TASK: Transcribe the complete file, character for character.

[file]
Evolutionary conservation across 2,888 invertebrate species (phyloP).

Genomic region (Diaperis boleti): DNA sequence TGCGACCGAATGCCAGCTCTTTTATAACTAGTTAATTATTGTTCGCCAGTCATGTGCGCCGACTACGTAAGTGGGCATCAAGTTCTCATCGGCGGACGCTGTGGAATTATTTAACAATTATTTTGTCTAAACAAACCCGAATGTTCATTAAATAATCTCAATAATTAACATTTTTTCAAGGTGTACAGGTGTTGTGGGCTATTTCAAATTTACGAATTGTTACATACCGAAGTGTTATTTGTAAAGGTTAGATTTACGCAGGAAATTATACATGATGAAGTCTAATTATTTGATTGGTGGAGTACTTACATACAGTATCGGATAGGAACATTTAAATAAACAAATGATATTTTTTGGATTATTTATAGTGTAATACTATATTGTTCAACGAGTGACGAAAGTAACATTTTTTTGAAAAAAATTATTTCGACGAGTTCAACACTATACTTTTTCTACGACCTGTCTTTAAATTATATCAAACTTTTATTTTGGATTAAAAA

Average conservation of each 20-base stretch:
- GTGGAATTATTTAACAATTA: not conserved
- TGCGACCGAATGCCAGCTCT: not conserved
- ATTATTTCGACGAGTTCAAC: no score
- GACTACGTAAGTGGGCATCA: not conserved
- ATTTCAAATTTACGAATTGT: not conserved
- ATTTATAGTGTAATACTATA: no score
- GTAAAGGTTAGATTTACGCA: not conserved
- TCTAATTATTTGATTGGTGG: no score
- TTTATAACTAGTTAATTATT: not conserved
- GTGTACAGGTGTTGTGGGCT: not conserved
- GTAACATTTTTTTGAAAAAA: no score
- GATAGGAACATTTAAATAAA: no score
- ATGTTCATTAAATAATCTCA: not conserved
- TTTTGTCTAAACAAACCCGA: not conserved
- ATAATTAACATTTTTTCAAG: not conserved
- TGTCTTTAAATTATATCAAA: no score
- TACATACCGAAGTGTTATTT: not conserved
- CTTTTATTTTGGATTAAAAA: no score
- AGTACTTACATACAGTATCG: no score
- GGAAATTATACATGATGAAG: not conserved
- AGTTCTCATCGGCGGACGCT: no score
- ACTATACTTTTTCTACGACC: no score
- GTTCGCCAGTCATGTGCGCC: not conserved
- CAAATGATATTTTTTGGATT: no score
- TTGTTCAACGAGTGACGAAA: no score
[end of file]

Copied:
Evolutionary conservation across 2,888 invertebrate species (phyloP).

Genomic region (Diaperis boleti): DNA sequence TGCGACCGAATGCCAGCTCTTTTATAACTAGTTAATTATTGTTCGCCAGTCATGTGCGCCGACTACGTAAGTGGGCATCAAGTTCTCATCGGCGGACGCTGTGGAATTATTTAACAATTATTTTGTCTAAACAAACCCGAATGTTCATTAAATAATCTCAATAATTAACATTTTTTCAAGGTGTACAGGTGTTGTGGGCTATTTCAAATTTACGAATTGTTACATACCGAAGTGTTATTTGTAAAGGTTAGATTTACGCAGGAAATTATACATGATGAAGTCTAATTATTTGATTGGTGGAGTACTTACATACAGTATCGGATAGGAACATTTAAATAAACAAATGATATTTTTTGGATTATTTATAGTGTAATACTATATTGTTCAACGAGTGACGAAAGTAACATTTTTTTGAAAAAAATTATTTCGACGAGTTCAACACTATACTTTTTCTACGACCTGTCTTTAAATTATATCAAACTTTTATTTTGGATTAAAAA

Average conservation of each 20-base stretch:
- GTGGAATTATTTAACAATTA: not conserved
- TGCGACCGAATGCCAGCTCT: not conserved
- ATTATTTCGACGAGTTCAAC: no score
- GACTACGTAAGTGGGCATCA: not conserved
- ATTTCAAATTTACGAATTGT: not conserved
- ATTTATAGTGTAATACTATA: no score
- GTAAAGGTTAGATTTACGCA: not conserved
- TCTAATTATTTGATTGGTGG: no score
- TTTATAACTAGTTAATTATT: not conserved
- GTGTACAGGTGTTGTGGGCT: not conserved
- GTAACATTTTTTTGAAAAAA: no score
- GATAGGAACATTTAAATAAA: no score
- ATGTTCATTAAATAATCTCA: not conserved
- TTTTGTCTAAACAAACCCGA: not conserved
- ATAATTAACATTTTTTCAAG: not conserved
- TGTCTTTAAATTATATCAAA: no score
- TACATACCGAAGTGTTATTT: not conserved
- CTTTTATTTTGGATTAAAAA: no score
- AGTACTTACATACAGTATCG: no score
- GGAAATTATACATGATGAAG: not conserved
- AGTTCTCATCGGCGGACGCT: no score
- ACTATACTTTTTCTACGACC: no score
- GTTCGCCAGTCATGTGCGCC: not conserved
- CAAATGATATTTTTTGGATT: no score
- TTGTTCAACGAGTGACGAAA: no score